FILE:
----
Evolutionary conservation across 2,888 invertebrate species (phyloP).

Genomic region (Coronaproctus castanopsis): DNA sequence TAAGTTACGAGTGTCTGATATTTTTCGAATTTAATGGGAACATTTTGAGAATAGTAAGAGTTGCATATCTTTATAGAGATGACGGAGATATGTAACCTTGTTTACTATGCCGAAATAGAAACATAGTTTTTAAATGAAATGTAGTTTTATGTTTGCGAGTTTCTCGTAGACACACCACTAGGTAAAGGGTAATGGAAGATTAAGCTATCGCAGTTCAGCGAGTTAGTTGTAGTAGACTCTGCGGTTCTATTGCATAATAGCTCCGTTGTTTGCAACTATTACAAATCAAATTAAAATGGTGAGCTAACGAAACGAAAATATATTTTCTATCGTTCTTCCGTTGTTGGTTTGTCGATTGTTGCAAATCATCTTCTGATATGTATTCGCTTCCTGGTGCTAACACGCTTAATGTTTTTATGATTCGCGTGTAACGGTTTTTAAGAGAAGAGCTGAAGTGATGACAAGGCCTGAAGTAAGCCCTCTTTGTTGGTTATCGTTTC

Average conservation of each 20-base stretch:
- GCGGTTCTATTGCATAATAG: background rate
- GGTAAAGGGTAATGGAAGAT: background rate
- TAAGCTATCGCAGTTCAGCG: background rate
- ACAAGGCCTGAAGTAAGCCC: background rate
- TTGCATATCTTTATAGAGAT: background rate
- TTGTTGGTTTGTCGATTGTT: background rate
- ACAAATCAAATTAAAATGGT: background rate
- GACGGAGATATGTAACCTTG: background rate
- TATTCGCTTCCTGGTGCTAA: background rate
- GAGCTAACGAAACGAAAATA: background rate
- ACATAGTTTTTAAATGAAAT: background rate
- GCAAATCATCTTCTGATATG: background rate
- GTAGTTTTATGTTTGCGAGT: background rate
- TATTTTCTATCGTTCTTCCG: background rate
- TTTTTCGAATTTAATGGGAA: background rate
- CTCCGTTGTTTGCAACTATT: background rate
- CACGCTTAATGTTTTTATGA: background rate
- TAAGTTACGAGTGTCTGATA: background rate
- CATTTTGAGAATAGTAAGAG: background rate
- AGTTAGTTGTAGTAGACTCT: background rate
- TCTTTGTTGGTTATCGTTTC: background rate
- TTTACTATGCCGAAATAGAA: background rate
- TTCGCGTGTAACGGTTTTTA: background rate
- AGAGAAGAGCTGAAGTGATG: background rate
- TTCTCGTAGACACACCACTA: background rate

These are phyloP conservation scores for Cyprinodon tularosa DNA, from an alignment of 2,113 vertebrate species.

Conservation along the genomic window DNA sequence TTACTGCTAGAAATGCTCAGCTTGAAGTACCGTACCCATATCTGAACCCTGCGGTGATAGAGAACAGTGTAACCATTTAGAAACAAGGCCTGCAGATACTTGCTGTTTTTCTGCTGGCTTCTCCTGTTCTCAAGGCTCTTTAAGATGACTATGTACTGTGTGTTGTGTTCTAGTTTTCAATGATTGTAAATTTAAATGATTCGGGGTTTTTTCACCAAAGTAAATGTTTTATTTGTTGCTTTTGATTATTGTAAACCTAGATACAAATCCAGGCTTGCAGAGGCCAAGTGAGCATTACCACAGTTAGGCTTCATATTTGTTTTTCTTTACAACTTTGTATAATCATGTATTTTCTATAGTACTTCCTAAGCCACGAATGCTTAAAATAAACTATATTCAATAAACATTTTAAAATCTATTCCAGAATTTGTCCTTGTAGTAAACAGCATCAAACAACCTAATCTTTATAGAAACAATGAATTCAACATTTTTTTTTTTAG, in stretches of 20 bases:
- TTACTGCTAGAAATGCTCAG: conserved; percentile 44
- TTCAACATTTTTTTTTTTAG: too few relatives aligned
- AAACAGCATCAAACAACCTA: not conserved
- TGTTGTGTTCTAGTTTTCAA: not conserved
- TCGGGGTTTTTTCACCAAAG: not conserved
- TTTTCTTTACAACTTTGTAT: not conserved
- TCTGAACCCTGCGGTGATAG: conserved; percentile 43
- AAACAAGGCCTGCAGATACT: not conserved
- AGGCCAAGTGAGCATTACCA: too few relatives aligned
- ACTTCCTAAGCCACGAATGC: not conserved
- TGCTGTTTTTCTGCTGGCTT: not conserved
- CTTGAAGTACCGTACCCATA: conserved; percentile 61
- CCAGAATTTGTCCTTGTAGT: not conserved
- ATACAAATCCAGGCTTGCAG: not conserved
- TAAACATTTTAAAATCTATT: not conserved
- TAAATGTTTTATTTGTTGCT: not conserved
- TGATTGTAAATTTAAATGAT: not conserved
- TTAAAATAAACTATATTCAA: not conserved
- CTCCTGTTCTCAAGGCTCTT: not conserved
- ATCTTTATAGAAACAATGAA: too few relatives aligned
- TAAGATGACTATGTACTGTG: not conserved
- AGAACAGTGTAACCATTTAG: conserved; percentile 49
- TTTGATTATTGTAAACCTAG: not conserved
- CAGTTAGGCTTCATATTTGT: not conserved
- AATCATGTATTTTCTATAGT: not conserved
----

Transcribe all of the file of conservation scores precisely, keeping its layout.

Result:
Evolutionary conservation across 2,888 invertebrate species (phyloP).

Genomic region (Coronaproctus castanopsis): DNA sequence TAAGTTACGAGTGTCTGATATTTTTCGAATTTAATGGGAACATTTTGAGAATAGTAAGAGTTGCATATCTTTATAGAGATGACGGAGATATGTAACCTTGTTTACTATGCCGAAATAGAAACATAGTTTTTAAATGAAATGTAGTTTTATGTTTGCGAGTTTCTCGTAGACACACCACTAGGTAAAGGGTAATGGAAGATTAAGCTATCGCAGTTCAGCGAGTTAGTTGTAGTAGACTCTGCGGTTCTATTGCATAATAGCTCCGTTGTTTGCAACTATTACAAATCAAATTAAAATGGTGAGCTAACGAAACGAAAATATATTTTCTATCGTTCTTCCGTTGTTGGTTTGTCGATTGTTGCAAATCATCTTCTGATATGTATTCGCTTCCTGGTGCTAACACGCTTAATGTTTTTATGATTCGCGTGTAACGGTTTTTAAGAGAAGAGCTGAAGTGATGACAAGGCCTGAAGTAAGCCCTCTTTGTTGGTTATCGTTTC

Average conservation of each 20-base stretch:
- GCGGTTCTATTGCATAATAG: background rate
- GGTAAAGGGTAATGGAAGAT: background rate
- TAAGCTATCGCAGTTCAGCG: background rate
- ACAAGGCCTGAAGTAAGCCC: background rate
- TTGCATATCTTTATAGAGAT: background rate
- TTGTTGGTTTGTCGATTGTT: background rate
- ACAAATCAAATTAAAATGGT: background rate
- GACGGAGATATGTAACCTTG: background rate
- TATTCGCTTCCTGGTGCTAA: background rate
- GAGCTAACGAAACGAAAATA: background rate
- ACATAGTTTTTAAATGAAAT: background rate
- GCAAATCATCTTCTGATATG: background rate
- GTAGTTTTATGTTTGCGAGT: background rate
- TATTTTCTATCGTTCTTCCG: background rate
- TTTTTCGAATTTAATGGGAA: background rate
- CTCCGTTGTTTGCAACTATT: background rate
- CACGCTTAATGTTTTTATGA: background rate
- TAAGTTACGAGTGTCTGATA: background rate
- CATTTTGAGAATAGTAAGAG: background rate
- AGTTAGTTGTAGTAGACTCT: background rate
- TCTTTGTTGGTTATCGTTTC: background rate
- TTTACTATGCCGAAATAGAA: background rate
- TTCGCGTGTAACGGTTTTTA: background rate
- AGAGAAGAGCTGAAGTGATG: background rate
- TTCTCGTAGACACACCACTA: background rate

These are phyloP conservation scores for Cyprinodon tularosa DNA, from an alignment of 2,113 vertebrate species.

Conservation along the genomic window DNA sequence TTACTGCTAGAAATGCTCAGCTTGAAGTACCGTACCCATATCTGAACCCTGCGGTGATAGAGAACAGTGTAACCATTTAGAAACAAGGCCTGCAGATACTTGCTGTTTTTCTGCTGGCTTCTCCTGTTCTCAAGGCTCTTTAAGATGACTATGTACTGTGTGTTGTGTTCTAGTTTTCAATGATTGTAAATTTAAATGATTCGGGGTTTTTTCACCAAAGTAAATGTTTTATTTGTTGCTTTTGATTATTGTAAACCTAGATACAAATCCAGGCTTGCAGAGGCCAAGTGAGCATTACCACAGTTAGGCTTCATATTTGTTTTTCTTTACAACTTTGTATAATCATGTATTTTCTATAGTACTTCCTAAGCCACGAATGCTTAAAATAAACTATATTCAATAAACATTTTAAAATCTATTCCAGAATTTGTCCTTGTAGTAAACAGCATCAAACAACCTAATCTTTATAGAAACAATGAATTCAACATTTTTTTTTTTAG, in stretches of 20 bases:
- TTACTGCTAGAAATGCTCAG: conserved; percentile 44
- TTCAACATTTTTTTTTTTAG: too few relatives aligned
- AAACAGCATCAAACAACCTA: not conserved
- TGTTGTGTTCTAGTTTTCAA: not conserved
- TCGGGGTTTTTTCACCAAAG: not conserved
- TTTTCTTTACAACTTTGTAT: not conserved
- TCTGAACCCTGCGGTGATAG: conserved; percentile 43
- AAACAAGGCCTGCAGATACT: not conserved
- AGGCCAAGTGAGCATTACCA: too few relatives aligned
- ACTTCCTAAGCCACGAATGC: not conserved
- TGCTGTTTTTCTGCTGGCTT: not conserved
- CTTGAAGTACCGTACCCATA: conserved; percentile 61
- CCAGAATTTGTCCTTGTAGT: not conserved
- ATACAAATCCAGGCTTGCAG: not conserved
- TAAACATTTTAAAATCTATT: not conserved
- TAAATGTTTTATTTGTTGCT: not conserved
- TGATTGTAAATTTAAATGAT: not conserved
- TTAAAATAAACTATATTCAA: not conserved
- CTCCTGTTCTCAAGGCTCTT: not conserved
- ATCTTTATAGAAACAATGAA: too few relatives aligned
- TAAGATGACTATGTACTGTG: not conserved
- AGAACAGTGTAACCATTTAG: conserved; percentile 49
- TTTGATTATTGTAAACCTAG: not conserved
- CAGTTAGGCTTCATATTTGT: not conserved
- AATCATGTATTTTCTATAGT: not conserved